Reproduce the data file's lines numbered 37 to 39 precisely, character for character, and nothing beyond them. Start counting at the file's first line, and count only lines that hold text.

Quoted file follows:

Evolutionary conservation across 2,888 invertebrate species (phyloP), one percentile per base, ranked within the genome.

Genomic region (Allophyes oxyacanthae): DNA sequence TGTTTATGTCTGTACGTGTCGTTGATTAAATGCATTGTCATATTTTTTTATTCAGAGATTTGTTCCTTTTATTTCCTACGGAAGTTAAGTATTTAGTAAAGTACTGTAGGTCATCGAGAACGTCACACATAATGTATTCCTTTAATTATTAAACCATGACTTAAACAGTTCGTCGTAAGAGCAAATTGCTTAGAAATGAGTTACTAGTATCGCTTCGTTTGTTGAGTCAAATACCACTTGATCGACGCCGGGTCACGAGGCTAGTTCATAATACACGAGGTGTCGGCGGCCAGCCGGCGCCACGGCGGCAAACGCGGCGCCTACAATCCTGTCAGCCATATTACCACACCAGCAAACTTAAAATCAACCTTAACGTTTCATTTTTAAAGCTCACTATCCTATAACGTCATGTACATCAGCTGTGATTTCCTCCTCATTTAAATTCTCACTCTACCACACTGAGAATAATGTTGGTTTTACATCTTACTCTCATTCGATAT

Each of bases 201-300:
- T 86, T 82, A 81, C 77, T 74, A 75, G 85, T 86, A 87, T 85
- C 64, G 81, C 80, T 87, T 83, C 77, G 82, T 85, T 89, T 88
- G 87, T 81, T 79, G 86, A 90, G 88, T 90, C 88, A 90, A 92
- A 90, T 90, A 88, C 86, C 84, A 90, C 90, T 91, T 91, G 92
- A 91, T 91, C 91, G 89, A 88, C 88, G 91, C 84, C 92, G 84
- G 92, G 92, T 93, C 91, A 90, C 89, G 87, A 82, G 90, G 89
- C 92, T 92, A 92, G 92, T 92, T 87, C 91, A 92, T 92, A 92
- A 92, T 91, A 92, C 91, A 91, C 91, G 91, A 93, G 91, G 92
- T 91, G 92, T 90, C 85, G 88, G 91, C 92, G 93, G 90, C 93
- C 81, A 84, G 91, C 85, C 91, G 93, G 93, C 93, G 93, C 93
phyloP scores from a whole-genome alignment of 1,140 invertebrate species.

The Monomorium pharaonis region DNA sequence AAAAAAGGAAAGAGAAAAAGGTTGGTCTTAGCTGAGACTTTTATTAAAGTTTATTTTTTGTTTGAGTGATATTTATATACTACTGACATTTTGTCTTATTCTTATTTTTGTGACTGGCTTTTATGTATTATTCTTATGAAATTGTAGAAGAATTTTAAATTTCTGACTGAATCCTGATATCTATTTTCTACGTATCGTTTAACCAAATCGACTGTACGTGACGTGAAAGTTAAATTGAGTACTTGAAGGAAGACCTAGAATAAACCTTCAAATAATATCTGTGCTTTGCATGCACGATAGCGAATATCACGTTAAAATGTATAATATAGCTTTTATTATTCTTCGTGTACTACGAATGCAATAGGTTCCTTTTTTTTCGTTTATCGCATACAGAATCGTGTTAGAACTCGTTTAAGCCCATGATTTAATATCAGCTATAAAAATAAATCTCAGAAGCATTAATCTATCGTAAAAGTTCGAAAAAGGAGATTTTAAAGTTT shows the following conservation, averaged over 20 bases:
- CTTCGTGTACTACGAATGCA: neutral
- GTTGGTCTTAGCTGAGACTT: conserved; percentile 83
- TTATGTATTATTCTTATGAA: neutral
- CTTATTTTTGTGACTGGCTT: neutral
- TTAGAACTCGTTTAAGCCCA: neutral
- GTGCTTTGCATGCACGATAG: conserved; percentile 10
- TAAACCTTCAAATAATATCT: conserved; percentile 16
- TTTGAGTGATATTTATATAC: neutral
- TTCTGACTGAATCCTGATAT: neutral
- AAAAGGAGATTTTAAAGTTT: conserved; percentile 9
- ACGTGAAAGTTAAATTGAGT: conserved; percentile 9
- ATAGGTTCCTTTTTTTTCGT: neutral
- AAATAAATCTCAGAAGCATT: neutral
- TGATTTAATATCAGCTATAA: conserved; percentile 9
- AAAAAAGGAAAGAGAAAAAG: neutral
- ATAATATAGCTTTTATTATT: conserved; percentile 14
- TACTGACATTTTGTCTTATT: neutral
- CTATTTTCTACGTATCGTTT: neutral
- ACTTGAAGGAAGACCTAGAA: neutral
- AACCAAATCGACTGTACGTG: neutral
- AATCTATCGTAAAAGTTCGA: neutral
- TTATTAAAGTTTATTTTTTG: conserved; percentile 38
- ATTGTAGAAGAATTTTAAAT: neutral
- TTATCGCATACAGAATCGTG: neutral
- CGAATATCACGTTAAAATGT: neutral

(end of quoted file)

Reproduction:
- TTATTAAAGTTTATTTTTTG: conserved; percentile 38
- ATTGTAGAAGAATTTTAAAT: neutral
- TTATCGCATACAGAATCGTG: neutral